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2.5: Myringotomy and Ventilation Tube Insertion

  • Page ID
    15437
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    OPEN ACCESS ATLAS OF OTOLARYNGOLOGY, HEAD & NECK OPERATIVE SURGERY

    MYRINGOTOMY WITH VENTILATION TUBE INSERTION

    Tashneem Harris & Thomas Linder


    Ventilation tubes (grommets) are generally inserted for refractory middle ear effusions with persistent conductive hearing loss, present for a minimum duration of 3 months and with hearing loss exceeding 25dB. They may also be inserted as an adjunct procedure in acute mastoiditis secondary to acute suppurative otitis media.

    Preoperative assessment

    • Pneumatic otoscopy to confirm the diagnosis
    • Pure tone audiometry within the preceding 3 months, or age appropriate hearing test, as well as tympanometry
    • A middle ear effusion may be caused by pathology (benign or malignant) in the nasopharynx which causes tubal dysfunction. Therefore, particularly in adult patients the nasopharynx should be examined, and the neck palpated for metastases from a nasopharyngeal malignancy
    • A CSF leak may present as a middle ear effusion. A high index of suspicion is therefore necessary in the presence of a clear serous or watery effusion or when the history is suggestive of a CSF leak.

    Surgical technique

    Temporary ventilation tube insertion

    • General anesthesia is used for children
    • Local anesthesia may be employed with adults. Topical anesthetic spray (e.g. xylocaine) can be applied to the tympanic membrane 10 minutes before the procedure. Alternatively, Emla cream® (lidocaine 2.5% and prilocaine 2.5%) can be applied to the tympanic membrane 30 minutes prior to the procedure, or the deep ear canal may be injected with local anesthesia with a dental needle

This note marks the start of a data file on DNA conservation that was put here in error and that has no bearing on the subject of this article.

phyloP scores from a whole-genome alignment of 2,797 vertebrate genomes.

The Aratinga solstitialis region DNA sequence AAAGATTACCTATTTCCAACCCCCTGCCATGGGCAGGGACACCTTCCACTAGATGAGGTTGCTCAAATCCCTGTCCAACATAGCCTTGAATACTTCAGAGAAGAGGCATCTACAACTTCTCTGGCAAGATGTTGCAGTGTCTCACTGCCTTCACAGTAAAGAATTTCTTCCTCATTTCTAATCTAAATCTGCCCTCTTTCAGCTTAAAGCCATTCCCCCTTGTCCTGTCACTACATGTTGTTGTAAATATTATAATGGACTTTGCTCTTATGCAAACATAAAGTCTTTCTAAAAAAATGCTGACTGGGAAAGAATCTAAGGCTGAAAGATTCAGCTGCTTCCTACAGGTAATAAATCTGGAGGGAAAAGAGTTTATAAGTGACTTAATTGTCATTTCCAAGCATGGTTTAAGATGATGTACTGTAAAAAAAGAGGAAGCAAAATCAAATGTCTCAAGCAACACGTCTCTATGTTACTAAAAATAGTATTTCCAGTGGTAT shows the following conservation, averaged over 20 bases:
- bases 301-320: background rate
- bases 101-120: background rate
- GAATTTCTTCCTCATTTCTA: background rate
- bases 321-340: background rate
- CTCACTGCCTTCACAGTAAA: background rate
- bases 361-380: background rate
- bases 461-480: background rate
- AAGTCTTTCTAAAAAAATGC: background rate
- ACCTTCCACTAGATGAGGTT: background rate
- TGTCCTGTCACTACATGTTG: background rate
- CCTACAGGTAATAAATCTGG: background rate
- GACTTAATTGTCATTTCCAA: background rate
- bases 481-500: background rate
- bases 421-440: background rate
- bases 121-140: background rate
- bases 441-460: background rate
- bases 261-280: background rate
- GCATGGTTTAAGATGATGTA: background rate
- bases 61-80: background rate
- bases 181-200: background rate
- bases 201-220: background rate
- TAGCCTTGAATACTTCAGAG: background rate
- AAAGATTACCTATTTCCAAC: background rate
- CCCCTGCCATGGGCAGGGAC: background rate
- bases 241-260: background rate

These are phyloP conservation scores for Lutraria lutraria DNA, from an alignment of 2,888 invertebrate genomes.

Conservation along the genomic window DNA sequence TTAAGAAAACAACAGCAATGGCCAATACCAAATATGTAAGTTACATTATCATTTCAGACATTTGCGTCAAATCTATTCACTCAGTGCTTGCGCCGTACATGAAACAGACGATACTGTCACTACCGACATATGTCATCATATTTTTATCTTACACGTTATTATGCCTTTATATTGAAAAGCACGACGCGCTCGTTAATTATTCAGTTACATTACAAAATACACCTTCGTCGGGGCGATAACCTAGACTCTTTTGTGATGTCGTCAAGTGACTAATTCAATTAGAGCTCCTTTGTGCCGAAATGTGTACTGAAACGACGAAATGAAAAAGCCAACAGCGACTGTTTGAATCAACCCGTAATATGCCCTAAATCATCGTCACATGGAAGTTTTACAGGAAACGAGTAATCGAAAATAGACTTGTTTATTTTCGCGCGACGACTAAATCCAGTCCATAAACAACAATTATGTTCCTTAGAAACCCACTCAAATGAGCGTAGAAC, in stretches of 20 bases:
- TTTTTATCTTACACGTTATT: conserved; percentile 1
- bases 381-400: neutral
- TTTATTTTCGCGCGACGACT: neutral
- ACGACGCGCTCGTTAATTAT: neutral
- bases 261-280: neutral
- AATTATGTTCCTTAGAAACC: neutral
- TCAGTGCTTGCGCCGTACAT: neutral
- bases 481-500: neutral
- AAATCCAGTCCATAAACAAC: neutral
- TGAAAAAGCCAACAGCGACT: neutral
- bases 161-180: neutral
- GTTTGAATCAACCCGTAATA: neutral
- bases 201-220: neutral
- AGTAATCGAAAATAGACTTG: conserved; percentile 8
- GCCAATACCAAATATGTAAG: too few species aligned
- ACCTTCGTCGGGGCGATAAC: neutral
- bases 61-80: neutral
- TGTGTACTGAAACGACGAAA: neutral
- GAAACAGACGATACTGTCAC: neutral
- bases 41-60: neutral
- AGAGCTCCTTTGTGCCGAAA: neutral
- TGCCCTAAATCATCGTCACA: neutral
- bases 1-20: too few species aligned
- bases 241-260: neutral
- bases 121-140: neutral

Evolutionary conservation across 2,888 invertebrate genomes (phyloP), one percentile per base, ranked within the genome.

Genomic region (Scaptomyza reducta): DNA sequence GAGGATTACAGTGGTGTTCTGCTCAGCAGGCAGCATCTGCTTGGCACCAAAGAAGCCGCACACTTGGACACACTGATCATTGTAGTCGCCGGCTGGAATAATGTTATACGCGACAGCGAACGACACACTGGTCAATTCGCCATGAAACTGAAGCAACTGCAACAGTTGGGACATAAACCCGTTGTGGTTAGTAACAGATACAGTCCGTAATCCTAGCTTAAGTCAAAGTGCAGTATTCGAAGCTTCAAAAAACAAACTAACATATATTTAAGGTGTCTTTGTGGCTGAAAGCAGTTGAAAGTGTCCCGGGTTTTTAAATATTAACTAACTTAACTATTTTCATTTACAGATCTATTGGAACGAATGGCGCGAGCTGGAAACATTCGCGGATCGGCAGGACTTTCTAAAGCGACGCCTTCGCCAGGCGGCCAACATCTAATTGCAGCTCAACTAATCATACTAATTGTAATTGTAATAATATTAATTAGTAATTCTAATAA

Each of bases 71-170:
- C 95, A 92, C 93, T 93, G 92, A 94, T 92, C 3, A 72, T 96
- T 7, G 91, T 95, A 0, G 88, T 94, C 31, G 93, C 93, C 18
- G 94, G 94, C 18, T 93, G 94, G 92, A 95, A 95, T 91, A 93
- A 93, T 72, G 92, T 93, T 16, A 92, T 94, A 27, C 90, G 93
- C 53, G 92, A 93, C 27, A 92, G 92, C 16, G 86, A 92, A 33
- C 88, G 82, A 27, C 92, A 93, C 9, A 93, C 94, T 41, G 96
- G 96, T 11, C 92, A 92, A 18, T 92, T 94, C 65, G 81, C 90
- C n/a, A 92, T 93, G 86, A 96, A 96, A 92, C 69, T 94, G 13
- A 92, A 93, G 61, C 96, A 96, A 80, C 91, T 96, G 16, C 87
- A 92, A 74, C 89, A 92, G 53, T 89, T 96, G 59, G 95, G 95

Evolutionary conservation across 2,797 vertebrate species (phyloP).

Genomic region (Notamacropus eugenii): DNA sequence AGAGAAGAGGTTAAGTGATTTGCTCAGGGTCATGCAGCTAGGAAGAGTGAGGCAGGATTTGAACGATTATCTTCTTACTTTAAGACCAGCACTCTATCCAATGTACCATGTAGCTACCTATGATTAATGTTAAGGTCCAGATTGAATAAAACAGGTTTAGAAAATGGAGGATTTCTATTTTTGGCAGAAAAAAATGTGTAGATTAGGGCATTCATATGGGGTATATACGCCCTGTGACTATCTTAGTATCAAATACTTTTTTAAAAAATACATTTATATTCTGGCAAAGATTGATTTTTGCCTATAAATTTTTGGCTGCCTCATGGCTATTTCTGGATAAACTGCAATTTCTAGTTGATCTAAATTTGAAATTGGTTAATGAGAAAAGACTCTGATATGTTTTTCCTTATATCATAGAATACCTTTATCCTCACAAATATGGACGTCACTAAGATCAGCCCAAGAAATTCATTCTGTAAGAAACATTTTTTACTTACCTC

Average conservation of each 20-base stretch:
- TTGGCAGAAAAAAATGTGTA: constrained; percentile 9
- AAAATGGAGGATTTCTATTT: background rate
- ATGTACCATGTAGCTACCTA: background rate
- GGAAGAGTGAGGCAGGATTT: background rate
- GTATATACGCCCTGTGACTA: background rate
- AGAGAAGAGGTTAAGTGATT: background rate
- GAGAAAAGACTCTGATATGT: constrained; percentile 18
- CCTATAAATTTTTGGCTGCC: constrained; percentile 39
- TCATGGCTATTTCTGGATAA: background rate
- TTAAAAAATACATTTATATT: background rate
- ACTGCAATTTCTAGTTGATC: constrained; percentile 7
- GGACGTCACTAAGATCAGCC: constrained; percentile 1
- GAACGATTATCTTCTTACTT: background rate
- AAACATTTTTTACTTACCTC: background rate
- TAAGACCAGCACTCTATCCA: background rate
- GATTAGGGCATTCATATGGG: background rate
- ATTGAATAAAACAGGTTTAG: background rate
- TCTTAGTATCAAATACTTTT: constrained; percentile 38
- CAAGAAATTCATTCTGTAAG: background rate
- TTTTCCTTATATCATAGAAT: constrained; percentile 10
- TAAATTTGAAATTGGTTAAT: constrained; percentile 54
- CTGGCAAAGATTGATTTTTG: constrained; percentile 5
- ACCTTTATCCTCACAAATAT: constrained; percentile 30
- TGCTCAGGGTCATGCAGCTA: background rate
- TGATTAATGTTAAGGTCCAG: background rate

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    Figure 1: Ear speculum in place right ear with radial incision placed anteroinferiorly

    • An ear speculum is introduced into the ear canal and held in place with the left hand (Right-handed surgeon) (Figure 1)

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    Figure 2: Typical myringotomy knife

    • Using an operating microscope or endoscope, a radial incision is made in the anteroinferior quadrant around the region of the light reflex with a myringotomy knife (Figures 1 & 2). Incisions in the posterosuperior quadrant are avoided as they can injure the ossicular chain or the chorda tympani. The incision must be large enough to accommodate a ventilation tube.
    • The middle ear effusion may be aspirated with a microsuction tube before inserting the grommet

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    Figure 3: Examples of short stay tubes

    • A ventilation tube is picked up with crocodile forceps and introduced into the ear canal using the right hand (Figure 3)

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    Figure 4: Placement of tube on right tympanic membrane, followed by advancement of tube with a hook